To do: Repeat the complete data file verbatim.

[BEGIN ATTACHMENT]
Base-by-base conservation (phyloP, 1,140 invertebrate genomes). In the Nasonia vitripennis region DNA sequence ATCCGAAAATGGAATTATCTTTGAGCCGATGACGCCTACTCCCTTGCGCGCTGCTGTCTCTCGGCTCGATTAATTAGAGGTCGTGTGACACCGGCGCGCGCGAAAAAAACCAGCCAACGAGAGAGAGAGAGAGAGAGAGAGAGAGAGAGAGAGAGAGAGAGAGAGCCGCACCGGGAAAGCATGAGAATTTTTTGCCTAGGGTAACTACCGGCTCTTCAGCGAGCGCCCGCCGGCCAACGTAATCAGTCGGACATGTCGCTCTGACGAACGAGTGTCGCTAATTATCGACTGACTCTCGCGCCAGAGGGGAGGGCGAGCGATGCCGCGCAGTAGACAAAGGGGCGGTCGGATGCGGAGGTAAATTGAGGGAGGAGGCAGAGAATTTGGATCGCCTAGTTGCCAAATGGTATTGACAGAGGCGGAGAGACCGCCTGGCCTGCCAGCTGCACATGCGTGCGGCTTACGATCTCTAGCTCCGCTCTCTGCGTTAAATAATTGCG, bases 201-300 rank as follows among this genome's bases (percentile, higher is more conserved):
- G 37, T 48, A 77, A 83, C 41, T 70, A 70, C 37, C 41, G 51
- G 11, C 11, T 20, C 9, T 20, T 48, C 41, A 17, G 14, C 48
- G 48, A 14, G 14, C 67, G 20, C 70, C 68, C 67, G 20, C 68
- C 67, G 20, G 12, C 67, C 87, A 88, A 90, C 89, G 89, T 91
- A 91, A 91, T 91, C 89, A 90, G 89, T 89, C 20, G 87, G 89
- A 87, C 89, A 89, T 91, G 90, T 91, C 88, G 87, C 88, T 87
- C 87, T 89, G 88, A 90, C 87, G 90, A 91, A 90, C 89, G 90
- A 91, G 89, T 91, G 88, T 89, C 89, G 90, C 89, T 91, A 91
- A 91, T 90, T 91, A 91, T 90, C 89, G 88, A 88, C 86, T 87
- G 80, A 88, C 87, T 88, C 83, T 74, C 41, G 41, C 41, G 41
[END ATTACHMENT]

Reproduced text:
Base-by-base conservation (phyloP, 1,140 invertebrate genomes). In the Nasonia vitripennis region DNA sequence ATCCGAAAATGGAATTATCTTTGAGCCGATGACGCCTACTCCCTTGCGCGCTGCTGTCTCTCGGCTCGATTAATTAGAGGTCGTGTGACACCGGCGCGCGCGAAAAAAACCAGCCAACGAGAGAGAGAGAGAGAGAGAGAGAGAGAGAGAGAGAGAGAGAGAGAGCCGCACCGGGAAAGCATGAGAATTTTTTGCCTAGGGTAACTACCGGCTCTTCAGCGAGCGCCCGCCGGCCAACGTAATCAGTCGGACATGTCGCTCTGACGAACGAGTGTCGCTAATTATCGACTGACTCTCGCGCCAGAGGGGAGGGCGAGCGATGCCGCGCAGTAGACAAAGGGGCGGTCGGATGCGGAGGTAAATTGAGGGAGGAGGCAGAGAATTTGGATCGCCTAGTTGCCAAATGGTATTGACAGAGGCGGAGAGACCGCCTGGCCTGCCAGCTGCACATGCGTGCGGCTTACGATCTCTAGCTCCGCTCTCTGCGTTAAATAATTGCG, bases 201-300 rank as follows among this genome's bases (percentile, higher is more conserved):
- G 37, T 48, A 77, A 83, C 41, T 70, A 70, C 37, C 41, G 51
- G 11, C 11, T 20, C 9, T 20, T 48, C 41, A 17, G 14, C 48
- G 48, A 14, G 14, C 67, G 20, C 70, C 68, C 67, G 20, C 68
- C 67, G 20, G 12, C 67, C 87, A 88, A 90, C 89, G 89, T 91
- A 91, A 91, T 91, C 89, A 90, G 89, T 89, C 20, G 87, G 89
- A 87, C 89, A 89, T 91, G 90, T 91, C 88, G 87, C 88, T 87
- C 87, T 89, G 88, A 90, C 87, G 90, A 91, A 90, C 89, G 90
- A 91, G 89, T 91, G 88, T 89, C 89, G 90, C 89, T 91, A 91
- A 91, T 90, T 91, A 91, T 90, C 89, G 88, A 88, C 86, T 87
- G 80, A 88, C 87, T 88, C 83, T 74, C 41, G 41, C 41, G 41